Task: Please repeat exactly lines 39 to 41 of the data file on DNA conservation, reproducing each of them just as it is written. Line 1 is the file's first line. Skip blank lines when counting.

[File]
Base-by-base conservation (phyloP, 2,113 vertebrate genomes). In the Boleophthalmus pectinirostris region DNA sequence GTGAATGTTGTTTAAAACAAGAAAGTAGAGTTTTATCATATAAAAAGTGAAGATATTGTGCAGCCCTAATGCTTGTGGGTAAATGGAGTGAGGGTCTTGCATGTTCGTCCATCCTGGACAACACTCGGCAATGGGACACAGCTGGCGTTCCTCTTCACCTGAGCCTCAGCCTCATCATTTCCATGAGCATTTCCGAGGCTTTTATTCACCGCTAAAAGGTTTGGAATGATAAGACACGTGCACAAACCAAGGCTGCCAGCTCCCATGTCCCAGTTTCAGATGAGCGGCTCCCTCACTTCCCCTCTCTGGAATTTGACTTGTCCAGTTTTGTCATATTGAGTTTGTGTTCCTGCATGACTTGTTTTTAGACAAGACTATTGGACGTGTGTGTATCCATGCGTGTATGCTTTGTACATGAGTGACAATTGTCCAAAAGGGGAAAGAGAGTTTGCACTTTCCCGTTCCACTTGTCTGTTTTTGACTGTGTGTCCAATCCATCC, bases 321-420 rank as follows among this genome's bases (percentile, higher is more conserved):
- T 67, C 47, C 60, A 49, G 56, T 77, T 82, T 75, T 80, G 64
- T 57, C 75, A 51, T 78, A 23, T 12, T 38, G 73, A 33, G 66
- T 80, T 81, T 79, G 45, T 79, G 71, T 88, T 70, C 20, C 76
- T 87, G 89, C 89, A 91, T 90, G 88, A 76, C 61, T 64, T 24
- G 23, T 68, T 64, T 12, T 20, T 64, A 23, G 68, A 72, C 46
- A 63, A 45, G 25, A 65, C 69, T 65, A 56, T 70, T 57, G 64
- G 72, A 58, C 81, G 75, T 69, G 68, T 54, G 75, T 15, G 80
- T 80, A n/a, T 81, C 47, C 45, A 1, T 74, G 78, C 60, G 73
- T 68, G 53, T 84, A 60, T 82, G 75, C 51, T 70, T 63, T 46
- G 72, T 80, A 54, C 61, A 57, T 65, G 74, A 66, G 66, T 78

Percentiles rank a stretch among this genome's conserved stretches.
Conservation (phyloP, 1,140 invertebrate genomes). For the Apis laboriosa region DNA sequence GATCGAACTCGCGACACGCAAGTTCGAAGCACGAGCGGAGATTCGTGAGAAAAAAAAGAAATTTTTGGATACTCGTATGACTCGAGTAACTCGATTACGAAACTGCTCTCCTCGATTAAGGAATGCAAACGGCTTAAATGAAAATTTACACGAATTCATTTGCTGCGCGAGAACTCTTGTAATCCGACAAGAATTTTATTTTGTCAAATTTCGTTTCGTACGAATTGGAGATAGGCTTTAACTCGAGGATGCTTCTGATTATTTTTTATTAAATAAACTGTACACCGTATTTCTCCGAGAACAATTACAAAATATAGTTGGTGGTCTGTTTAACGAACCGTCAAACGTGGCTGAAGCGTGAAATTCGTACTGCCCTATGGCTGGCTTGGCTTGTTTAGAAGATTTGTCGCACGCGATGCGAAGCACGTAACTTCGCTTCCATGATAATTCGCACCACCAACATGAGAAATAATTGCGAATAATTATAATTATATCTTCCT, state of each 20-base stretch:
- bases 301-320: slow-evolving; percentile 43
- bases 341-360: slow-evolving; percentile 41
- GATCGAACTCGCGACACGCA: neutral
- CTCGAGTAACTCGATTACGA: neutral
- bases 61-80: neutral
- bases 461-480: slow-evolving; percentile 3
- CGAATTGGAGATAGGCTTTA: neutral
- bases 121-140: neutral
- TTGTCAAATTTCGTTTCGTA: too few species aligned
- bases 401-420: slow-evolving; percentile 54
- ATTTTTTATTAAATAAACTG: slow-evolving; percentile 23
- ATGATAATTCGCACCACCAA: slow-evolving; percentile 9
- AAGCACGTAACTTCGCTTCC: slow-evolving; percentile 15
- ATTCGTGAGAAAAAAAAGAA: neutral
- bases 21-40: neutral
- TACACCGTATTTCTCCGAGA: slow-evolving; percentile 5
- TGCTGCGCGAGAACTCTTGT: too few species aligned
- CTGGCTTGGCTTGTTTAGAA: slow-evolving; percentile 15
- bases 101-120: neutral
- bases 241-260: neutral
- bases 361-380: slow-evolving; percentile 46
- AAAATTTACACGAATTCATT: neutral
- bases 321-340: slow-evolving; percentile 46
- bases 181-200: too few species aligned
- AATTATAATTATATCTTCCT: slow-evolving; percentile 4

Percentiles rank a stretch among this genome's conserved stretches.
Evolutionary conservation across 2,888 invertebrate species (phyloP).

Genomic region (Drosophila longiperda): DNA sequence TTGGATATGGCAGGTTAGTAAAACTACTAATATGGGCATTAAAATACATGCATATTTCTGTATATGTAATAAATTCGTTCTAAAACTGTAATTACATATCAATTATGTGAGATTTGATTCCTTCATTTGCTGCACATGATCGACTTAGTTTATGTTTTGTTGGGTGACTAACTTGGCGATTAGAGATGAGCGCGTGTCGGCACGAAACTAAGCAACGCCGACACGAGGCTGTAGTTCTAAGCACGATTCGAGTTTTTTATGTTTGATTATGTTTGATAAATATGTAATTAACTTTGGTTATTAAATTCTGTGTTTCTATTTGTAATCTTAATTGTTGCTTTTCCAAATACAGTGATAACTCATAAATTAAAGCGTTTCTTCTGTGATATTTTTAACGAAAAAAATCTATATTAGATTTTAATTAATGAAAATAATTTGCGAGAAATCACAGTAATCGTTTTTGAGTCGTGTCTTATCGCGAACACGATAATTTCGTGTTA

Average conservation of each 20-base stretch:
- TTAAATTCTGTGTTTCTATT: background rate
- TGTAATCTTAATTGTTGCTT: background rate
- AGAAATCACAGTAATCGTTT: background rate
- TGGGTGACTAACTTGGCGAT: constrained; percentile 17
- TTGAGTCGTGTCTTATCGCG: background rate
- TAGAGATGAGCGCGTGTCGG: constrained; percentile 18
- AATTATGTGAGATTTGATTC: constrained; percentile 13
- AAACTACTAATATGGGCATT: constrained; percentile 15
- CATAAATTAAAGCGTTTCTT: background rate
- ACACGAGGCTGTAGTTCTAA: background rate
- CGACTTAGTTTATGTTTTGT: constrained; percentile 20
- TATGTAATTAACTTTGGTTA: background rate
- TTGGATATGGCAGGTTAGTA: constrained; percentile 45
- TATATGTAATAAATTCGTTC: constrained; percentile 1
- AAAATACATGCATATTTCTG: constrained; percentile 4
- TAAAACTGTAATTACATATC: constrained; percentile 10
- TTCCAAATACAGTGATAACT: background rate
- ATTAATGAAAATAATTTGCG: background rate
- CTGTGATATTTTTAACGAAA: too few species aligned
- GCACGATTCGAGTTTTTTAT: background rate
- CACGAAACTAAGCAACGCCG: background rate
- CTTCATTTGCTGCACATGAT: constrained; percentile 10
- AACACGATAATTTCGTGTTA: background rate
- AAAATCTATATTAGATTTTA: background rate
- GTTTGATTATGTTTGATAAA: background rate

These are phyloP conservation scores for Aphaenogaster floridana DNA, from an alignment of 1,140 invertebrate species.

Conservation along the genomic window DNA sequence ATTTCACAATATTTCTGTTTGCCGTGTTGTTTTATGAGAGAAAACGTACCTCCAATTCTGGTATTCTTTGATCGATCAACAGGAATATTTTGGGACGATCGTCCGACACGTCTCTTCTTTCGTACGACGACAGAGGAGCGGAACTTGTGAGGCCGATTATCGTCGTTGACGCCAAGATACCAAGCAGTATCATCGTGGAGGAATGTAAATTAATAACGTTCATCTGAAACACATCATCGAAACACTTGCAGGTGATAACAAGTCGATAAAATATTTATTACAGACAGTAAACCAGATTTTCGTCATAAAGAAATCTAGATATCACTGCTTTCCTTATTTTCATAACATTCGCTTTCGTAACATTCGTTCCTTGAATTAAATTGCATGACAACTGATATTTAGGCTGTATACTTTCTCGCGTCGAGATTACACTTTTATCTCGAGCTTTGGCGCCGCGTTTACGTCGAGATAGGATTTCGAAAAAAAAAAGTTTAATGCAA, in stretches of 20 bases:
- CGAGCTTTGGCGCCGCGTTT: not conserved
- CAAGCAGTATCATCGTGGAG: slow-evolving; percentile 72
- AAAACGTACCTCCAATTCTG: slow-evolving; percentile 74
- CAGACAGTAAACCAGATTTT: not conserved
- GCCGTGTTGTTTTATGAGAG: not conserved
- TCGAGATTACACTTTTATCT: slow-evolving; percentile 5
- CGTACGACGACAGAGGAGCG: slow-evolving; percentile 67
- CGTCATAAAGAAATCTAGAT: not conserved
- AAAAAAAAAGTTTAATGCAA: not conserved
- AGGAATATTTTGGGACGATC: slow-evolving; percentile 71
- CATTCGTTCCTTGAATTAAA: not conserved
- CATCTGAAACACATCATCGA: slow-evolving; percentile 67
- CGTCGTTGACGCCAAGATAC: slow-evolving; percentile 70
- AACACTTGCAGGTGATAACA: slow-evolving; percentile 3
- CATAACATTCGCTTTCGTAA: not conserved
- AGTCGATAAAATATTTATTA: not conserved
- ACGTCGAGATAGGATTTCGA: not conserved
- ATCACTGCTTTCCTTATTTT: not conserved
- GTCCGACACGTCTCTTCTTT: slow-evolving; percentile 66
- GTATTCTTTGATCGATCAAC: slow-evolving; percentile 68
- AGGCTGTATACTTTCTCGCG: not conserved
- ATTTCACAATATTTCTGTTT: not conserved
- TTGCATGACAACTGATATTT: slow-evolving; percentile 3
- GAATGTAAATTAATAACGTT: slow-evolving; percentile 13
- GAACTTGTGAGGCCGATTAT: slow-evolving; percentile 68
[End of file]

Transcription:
Percentiles rank a stretch among this genome's conserved stretches.
Evolutionary conservation across 2,888 invertebrate species (phyloP).

Genomic region (Drosophila longiperda): DNA sequence TTGGATATGGCAGGTTAGTAAAACTACTAATATGGGCATTAAAATACATGCATATTTCTGTATATGTAATAAATTCGTTCTAAAACTGTAATTACATATCAATTATGTGAGATTTGATTCCTTCATTTGCTGCACATGATCGACTTAGTTTATGTTTTGTTGGGTGACTAACTTGGCGATTAGAGATGAGCGCGTGTCGGCACGAAACTAAGCAACGCCGACACGAGGCTGTAGTTCTAAGCACGATTCGAGTTTTTTATGTTTGATTATGTTTGATAAATATGTAATTAACTTTGGTTATTAAATTCTGTGTTTCTATTTGTAATCTTAATTGTTGCTTTTCCAAATACAGTGATAACTCATAAATTAAAGCGTTTCTTCTGTGATATTTTTAACGAAAAAAATCTATATTAGATTTTAATTAATGAAAATAATTTGCGAGAAATCACAGTAATCGTTTTTGAGTCGTGTCTTATCGCGAACACGATAATTTCGTGTTA